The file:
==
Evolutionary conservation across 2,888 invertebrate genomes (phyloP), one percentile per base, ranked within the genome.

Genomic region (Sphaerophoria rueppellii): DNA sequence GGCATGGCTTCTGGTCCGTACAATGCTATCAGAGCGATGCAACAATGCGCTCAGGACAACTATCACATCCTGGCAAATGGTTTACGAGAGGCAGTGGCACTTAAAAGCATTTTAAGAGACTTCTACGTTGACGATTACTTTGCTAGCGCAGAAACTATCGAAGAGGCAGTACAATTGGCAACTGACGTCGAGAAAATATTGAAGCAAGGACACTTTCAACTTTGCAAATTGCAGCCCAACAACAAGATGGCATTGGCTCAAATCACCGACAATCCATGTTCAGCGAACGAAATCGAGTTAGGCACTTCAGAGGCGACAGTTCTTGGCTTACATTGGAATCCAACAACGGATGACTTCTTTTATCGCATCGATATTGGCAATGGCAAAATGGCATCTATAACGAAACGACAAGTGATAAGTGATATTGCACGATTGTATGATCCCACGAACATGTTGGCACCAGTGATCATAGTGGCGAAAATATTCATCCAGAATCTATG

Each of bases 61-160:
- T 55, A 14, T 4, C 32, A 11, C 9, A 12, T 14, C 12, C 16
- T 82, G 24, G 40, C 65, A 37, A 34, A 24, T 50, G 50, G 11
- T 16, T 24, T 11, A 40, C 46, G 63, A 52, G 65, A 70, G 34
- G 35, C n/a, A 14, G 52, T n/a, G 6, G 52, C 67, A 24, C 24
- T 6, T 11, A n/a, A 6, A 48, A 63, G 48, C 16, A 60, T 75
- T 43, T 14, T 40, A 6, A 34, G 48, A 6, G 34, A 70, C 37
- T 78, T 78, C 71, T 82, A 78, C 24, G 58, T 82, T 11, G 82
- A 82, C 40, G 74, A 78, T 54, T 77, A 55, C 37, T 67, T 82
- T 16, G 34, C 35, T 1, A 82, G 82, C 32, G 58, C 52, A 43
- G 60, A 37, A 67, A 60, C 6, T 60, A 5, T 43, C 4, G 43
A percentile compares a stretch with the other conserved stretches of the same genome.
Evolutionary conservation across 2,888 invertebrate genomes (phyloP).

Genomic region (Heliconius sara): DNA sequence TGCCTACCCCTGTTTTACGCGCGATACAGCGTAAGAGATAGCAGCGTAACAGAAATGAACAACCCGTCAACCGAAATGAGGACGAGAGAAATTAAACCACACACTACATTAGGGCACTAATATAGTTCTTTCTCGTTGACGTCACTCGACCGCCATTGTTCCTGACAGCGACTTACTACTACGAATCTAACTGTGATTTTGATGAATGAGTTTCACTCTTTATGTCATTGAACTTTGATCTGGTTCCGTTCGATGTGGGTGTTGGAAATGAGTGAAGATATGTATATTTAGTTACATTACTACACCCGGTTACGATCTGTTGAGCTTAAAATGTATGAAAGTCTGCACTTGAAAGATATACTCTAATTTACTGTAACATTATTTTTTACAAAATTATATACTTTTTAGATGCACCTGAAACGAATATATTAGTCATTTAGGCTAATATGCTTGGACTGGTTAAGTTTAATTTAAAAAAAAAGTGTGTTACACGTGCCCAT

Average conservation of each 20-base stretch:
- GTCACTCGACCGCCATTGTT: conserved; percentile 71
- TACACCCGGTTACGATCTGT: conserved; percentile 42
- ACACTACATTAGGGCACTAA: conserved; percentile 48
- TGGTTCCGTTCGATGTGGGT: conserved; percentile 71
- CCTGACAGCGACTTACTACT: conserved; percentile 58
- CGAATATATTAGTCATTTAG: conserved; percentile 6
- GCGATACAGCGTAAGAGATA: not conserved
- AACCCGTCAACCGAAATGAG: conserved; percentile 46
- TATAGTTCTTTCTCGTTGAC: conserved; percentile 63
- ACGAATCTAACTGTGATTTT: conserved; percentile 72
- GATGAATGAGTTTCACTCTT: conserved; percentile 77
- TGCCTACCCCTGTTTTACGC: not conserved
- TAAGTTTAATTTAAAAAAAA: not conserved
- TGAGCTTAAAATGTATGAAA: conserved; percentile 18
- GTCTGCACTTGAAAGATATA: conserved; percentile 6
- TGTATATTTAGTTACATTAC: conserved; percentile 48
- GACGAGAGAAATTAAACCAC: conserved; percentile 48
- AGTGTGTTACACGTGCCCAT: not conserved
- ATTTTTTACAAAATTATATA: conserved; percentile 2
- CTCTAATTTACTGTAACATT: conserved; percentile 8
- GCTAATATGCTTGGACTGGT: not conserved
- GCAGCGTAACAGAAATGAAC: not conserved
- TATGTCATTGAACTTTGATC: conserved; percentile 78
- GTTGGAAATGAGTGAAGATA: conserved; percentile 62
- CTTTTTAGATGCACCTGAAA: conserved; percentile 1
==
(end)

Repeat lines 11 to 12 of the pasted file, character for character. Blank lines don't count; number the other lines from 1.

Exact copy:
- A 82, C 40, G 74, A 78, T 54, T 77, A 55, C 37, T 67, T 82
- T 16, G 34, C 35, T 1, A 82, G 82, C 32, G 58, C 52, A 43